· deterioration of sensors, such as with some types of pyranometers and RH sensors, or malfunctionning of mechanical parts, such as with a tipping bucket rain gauge, or by an intermittently broken or snorted wire;

· aging of bearings on anemometers;

· use of incorrect calibration coefficients;

· variation in power supply or electronic behaviour of instruments;

· growth of trees or planting of tall crops or construction of buildings or fences near a raingauge, anemometer, or evaporation pan;

· change in the location of the weather station, or in the types of shelters for housing temperature and humidity sensors;

· change in the watering, type or maintenance of vegetation in the vicinity of the weather station;

· significant change in the watering or type of vegetation of the region surrounding the weather station.

These changes cause observations made prior to the change to belong to a statistically different population than data collected after the change. It is therefore necessary to apply appropriate techniques to evaluate whether a given data set can be considered to be homogeneous and, if not, to introduce the appropriate corrections. To do so requires the identification of which sub-data series is to be corrected. To do this requires local information.

Procedures indicated herein are simple but are well proven in practice. They rely upon the statistical comparison of two data sets, one considered homogeneous and constituted by the observations Xi, the other being the one under analysis and constituted by the observations Yi of the same weather variable (Tmax, Tmin, u2, RHmax,..., etc). Both sets Xi and Yi should be collected at two stations that are in the same climatic region, i.e., Xi and Yi should present the same trends in time despite the space variability when short time scales (daily, weekly or decadaily) are utilized.

The reference observations Xi are selected from a weather station for which the data set can be considered to be homogeneous. (3) The Xi data set should have the same time length of observations as the set of observations Yi.

3 When, for a given climatic region, there is no information concerning the homogeneity of data, then the average of observations of the same variable from all stations (excluding the one in the analysis), , can be used to constitute the homogeneous data set.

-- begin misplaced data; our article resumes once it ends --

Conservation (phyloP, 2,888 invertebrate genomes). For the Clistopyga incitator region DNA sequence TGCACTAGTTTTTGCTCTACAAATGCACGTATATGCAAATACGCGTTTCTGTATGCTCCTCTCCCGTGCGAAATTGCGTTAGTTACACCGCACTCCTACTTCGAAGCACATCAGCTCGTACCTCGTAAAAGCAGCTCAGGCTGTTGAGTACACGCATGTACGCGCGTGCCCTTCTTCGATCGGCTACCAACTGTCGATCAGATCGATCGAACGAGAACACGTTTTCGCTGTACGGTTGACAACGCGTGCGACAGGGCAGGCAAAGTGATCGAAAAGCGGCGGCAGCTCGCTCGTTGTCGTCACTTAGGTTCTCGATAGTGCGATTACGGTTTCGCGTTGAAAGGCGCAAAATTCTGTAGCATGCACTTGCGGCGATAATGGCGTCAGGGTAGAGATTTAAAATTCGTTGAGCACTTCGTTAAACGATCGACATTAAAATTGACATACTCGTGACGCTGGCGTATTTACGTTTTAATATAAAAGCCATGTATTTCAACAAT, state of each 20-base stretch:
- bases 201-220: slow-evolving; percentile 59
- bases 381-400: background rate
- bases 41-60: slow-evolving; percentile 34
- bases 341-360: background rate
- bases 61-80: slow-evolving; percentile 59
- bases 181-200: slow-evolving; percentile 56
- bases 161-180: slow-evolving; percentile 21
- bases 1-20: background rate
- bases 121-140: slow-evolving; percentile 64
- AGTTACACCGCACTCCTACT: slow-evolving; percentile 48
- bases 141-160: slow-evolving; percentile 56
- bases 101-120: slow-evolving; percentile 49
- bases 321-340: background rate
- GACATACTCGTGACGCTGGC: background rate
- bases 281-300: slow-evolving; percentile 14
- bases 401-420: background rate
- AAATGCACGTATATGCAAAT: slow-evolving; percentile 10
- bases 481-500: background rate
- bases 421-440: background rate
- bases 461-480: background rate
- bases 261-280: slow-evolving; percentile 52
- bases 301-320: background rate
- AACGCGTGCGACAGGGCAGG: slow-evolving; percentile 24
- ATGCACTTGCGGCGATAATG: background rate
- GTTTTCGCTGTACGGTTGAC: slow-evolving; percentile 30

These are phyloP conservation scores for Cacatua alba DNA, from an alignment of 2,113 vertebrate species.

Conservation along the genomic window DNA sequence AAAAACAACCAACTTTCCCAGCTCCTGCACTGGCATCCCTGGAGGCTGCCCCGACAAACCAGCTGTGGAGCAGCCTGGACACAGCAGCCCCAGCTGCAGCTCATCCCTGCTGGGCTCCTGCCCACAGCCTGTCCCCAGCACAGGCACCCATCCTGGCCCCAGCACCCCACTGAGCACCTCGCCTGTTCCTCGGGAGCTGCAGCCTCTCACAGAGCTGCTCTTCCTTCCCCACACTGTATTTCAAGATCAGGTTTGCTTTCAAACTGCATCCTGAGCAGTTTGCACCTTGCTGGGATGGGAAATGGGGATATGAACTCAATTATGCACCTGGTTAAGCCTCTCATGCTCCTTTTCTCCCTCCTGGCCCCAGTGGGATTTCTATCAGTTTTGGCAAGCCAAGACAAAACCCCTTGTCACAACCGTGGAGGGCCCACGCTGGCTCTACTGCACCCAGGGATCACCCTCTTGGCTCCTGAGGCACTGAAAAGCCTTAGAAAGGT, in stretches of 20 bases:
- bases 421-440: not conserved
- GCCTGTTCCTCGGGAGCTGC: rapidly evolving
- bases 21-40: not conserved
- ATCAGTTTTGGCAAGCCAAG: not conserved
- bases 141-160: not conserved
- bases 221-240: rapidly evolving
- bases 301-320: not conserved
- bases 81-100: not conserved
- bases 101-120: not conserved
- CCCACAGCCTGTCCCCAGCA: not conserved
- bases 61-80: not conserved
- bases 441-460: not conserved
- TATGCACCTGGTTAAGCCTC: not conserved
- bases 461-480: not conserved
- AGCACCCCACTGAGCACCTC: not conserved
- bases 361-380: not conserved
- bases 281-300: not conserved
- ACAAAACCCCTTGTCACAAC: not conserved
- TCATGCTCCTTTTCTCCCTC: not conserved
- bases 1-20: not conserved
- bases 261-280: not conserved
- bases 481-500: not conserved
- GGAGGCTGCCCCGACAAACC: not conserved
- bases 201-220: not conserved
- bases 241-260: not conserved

Method of Cumulative Residuals

When relating two weather data sets from two weather stations, where the first is considered to be homogeneous, the data set of the second station can be considered to be homogeneous if the cumulative residuals of the second data set from a regression line based on the first data set are not biased. The bias hypothesis can be tested for a given probability p. This is done by verifying whether the residuals can be contained within an elipsis that has axis a and axis b. The magnitudes of a and b depend on the size of the data set, on the standard deviation of the sample being tested and on the probability p used to test the hypothesis (4).

4 This test utilizes results from residuals from the linear regression of Y on X. The residuals should follow a normal distribution with mean zero and standard deviation sy, x, i.e. the error e i Î N (0, sy, x). The residuals from the regression should be considered to be independent random variables (i.e., they should exhibit homoscedaticity).

The procedure for analysing the homogeneity of a weather data set Yi collected in a given weather station environment can be summarized as follows:

1. Select a reference weather station inside the same climatic region that is known to have an homogeneous data set Xi of the same weather variable. As an alternative, construct a "regional" homogeneous data set by averaging the observations at several weather stations in the same region.

2. Organize both data sets xi and yi in chronological order i = 1, 2,..., n, where the starting time and time increment are identical for both data sets.